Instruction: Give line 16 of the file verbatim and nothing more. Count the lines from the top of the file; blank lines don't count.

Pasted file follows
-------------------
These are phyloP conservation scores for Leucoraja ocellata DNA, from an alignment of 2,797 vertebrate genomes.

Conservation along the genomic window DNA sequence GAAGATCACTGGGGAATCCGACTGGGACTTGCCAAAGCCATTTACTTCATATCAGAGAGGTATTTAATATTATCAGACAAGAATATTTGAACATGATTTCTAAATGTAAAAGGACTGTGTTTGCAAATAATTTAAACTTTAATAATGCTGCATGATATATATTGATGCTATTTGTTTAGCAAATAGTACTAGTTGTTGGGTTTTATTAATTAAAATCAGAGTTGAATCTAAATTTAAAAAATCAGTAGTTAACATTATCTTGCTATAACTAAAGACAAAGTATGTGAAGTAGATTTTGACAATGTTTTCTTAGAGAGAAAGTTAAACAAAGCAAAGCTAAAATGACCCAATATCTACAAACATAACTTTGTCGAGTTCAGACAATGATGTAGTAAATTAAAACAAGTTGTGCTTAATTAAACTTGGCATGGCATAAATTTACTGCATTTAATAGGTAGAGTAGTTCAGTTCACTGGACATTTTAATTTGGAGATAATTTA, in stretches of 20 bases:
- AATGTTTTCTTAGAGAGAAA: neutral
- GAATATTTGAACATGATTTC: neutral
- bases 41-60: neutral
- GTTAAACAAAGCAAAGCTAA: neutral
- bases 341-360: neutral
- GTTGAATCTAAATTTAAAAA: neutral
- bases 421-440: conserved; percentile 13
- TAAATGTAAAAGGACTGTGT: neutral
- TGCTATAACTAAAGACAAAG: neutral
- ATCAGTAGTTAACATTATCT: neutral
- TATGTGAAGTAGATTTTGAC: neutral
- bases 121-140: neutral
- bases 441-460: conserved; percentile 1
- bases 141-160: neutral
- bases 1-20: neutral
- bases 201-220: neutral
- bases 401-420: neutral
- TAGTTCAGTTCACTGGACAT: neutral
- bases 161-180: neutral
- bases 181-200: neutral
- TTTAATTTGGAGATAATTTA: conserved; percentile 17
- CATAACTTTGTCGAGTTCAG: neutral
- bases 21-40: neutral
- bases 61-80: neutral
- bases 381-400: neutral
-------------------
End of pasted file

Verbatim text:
- bases 141-160: neutral